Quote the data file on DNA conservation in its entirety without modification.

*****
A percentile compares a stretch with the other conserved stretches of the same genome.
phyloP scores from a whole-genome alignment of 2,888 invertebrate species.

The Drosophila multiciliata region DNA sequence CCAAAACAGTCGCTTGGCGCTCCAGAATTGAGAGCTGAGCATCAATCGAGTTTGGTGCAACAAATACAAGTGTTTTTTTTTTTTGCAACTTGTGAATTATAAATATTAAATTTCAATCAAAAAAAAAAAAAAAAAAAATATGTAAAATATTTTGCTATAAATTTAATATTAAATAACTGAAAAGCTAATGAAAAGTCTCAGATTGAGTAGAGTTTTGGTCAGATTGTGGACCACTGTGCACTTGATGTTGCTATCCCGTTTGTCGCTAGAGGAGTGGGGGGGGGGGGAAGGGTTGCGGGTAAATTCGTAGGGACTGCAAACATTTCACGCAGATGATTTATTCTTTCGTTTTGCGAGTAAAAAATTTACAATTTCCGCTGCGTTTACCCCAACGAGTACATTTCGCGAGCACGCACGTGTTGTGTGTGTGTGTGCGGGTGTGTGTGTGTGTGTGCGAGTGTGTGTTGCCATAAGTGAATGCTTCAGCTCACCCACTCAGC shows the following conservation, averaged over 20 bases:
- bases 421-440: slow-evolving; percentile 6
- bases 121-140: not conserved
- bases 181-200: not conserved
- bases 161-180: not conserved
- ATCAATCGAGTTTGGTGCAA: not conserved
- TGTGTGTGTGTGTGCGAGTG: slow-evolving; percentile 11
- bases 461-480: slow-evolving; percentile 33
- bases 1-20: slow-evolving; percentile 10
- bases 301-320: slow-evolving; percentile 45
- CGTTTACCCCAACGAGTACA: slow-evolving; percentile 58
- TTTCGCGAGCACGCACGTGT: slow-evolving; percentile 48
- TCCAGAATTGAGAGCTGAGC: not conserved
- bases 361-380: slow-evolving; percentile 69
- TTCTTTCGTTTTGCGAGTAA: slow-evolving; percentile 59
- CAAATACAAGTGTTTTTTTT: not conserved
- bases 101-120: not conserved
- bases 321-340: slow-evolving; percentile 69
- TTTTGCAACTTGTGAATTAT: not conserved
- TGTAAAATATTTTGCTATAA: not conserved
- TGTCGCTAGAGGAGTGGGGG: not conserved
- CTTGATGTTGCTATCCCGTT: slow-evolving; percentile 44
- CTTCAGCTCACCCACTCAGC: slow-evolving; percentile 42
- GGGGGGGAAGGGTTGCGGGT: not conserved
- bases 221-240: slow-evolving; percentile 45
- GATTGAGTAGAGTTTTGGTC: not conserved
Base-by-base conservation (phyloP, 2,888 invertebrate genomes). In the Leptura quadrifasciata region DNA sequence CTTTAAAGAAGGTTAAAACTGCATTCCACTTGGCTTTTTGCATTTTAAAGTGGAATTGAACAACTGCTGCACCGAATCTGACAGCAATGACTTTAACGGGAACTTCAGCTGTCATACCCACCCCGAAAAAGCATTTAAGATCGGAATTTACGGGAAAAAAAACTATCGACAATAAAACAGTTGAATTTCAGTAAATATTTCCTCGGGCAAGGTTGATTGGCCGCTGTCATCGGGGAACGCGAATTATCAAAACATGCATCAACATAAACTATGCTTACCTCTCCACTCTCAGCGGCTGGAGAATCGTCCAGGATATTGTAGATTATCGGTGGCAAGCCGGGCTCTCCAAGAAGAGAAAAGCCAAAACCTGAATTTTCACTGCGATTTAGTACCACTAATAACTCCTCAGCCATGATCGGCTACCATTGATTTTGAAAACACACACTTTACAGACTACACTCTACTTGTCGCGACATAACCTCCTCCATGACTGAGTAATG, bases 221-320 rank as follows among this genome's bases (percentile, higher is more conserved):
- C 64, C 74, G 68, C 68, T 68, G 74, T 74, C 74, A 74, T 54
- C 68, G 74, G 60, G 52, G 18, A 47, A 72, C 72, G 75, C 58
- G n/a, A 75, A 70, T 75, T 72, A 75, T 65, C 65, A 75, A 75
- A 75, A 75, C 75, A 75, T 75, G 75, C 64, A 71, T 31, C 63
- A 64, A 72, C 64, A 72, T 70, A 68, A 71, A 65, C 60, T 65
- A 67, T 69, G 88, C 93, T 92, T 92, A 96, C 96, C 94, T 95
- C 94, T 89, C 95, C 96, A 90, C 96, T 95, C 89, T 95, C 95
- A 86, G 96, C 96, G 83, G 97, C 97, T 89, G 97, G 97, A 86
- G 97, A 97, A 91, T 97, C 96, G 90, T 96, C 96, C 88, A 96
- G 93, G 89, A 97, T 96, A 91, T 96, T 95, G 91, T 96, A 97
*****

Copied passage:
A percentile compares a stretch with the other conserved stretches of the same genome.
phyloP scores from a whole-genome alignment of 2,888 invertebrate species.

The Drosophila multiciliata region DNA sequence CCAAAACAGTCGCTTGGCGCTCCAGAATTGAGAGCTGAGCATCAATCGAGTTTGGTGCAACAAATACAAGTGTTTTTTTTTTTTGCAACTTGTGAATTATAAATATTAAATTTCAATCAAAAAAAAAAAAAAAAAAAATATGTAAAATATTTTGCTATAAATTTAATATTAAATAACTGAAAAGCTAATGAAAAGTCTCAGATTGAGTAGAGTTTTGGTCAGATTGTGGACCACTGTGCACTTGATGTTGCTATCCCGTTTGTCGCTAGAGGAGTGGGGGGGGGGGGAAGGGTTGCGGGTAAATTCGTAGGGACTGCAAACATTTCACGCAGATGATTTATTCTTTCGTTTTGCGAGTAAAAAATTTACAATTTCCGCTGCGTTTACCCCAACGAGTACATTTCGCGAGCACGCACGTGTTGTGTGTGTGTGTGCGGGTGTGTGTGTGTGTGTGCGAGTGTGTGTTGCCATAAGTGAATGCTTCAGCTCACCCACTCAGC shows the following conservation, averaged over 20 bases:
- bases 421-440: slow-evolving; percentile 6
- bases 121-140: not conserved
- bases 181-200: not conserved
- bases 161-180: not conserved
- ATCAATCGAGTTTGGTGCAA: not conserved
- TGTGTGTGTGTGTGCGAGTG: slow-evolving; percentile 11
- bases 461-480: slow-evolving; percentile 33
- bases 1-20: slow-evolving; percentile 10
- bases 301-320: slow-evolving; percentile 45
- CGTTTACCCCAACGAGTACA: slow-evolving; percentile 58
- TTTCGCGAGCACGCACGTGT: slow-evolving; percentile 48
- TCCAGAATTGAGAGCTGAGC: not conserved
- bases 361-380: slow-evolving; percentile 69
- TTCTTTCGTTTTGCGAGTAA: slow-evolving; percentile 59
- CAAATACAAGTGTTTTTTTT: not conserved
- bases 101-120: not conserved
- bases 321-340: slow-evolving; percentile 69
- TTTTGCAACTTGTGAATTAT: not conserved
- TGTAAAATATTTTGCTATAA: not conserved
- TGTCGCTAGAGGAGTGGGGG: not conserved
- CTTGATGTTGCTATCCCGTT: slow-evolving; percentile 44
- CTTCAGCTCACCCACTCAGC: slow-evolving; percentile 42
- GGGGGGGAAGGGTTGCGGGT: not conserved
- bases 221-240: slow-evolving; percentile 45
- GATTGAGTAGAGTTTTGGTC: not conserved
Base-by-base conservation (phyloP, 2,888 invertebrate genomes). In the Leptura quadrifasciata region DNA sequence CTTTAAAGAAGGTTAAAACTGCATTCCACTTGGCTTTTTGCATTTTAAAGTGGAATTGAACAACTGCTGCACCGAATCTGACAGCAATGACTTTAACGGGAACTTCAGCTGTCATACCCACCCCGAAAAAGCATTTAAGATCGGAATTTACGGGAAAAAAAACTATCGACAATAAAACAGTTGAATTTCAGTAAATATTTCCTCGGGCAAGGTTGATTGGCCGCTGTCATCGGGGAACGCGAATTATCAAAACATGCATCAACATAAACTATGCTTACCTCTCCACTCTCAGCGGCTGGAGAATCGTCCAGGATATTGTAGATTATCGGTGGCAAGCCGGGCTCTCCAAGAAGAGAAAAGCCAAAACCTGAATTTTCACTGCGATTTAGTACCACTAATAACTCCTCAGCCATGATCGGCTACCATTGATTTTGAAAACACACACTTTACAGACTACACTCTACTTGTCGCGACATAACCTCCTCCATGACTGAGTAATG, bases 221-320 rank as follows among this genome's bases (percentile, higher is more conserved):
- C 64, C 74, G 68, C 68, T 68, G 74, T 74, C 74, A 74, T 54
- C 68, G 74, G 60, G 52, G 18, A 47, A 72, C 72, G 75, C 58
- G n/a, A 75, A 70, T 75, T 72, A 75, T 65, C 65, A 75, A 75
- A 75, A 75, C 75, A 75, T 75, G 75, C 64, A 71, T 31, C 63
- A 64, A 72, C 64, A 72, T 70, A 68, A 71, A 65, C 60, T 65
- A 67, T 69, G 88, C 93, T 92, T 92, A 96, C 96, C 94, T 95
- C 94, T 89, C 95, C 96, A 90, C 96, T 95, C 89, T 95, C 95
- A 86, G 96, C 96, G 83, G 97, C 97, T 89, G 97, G 97, A 86
- G 97, A 97, A 91, T 97, C 96, G 90, T 96, C 96, C 88, A 96
- G 93, G 89, A 97, T 96, A 91, T 96, T 95, G 91, T 96, A 97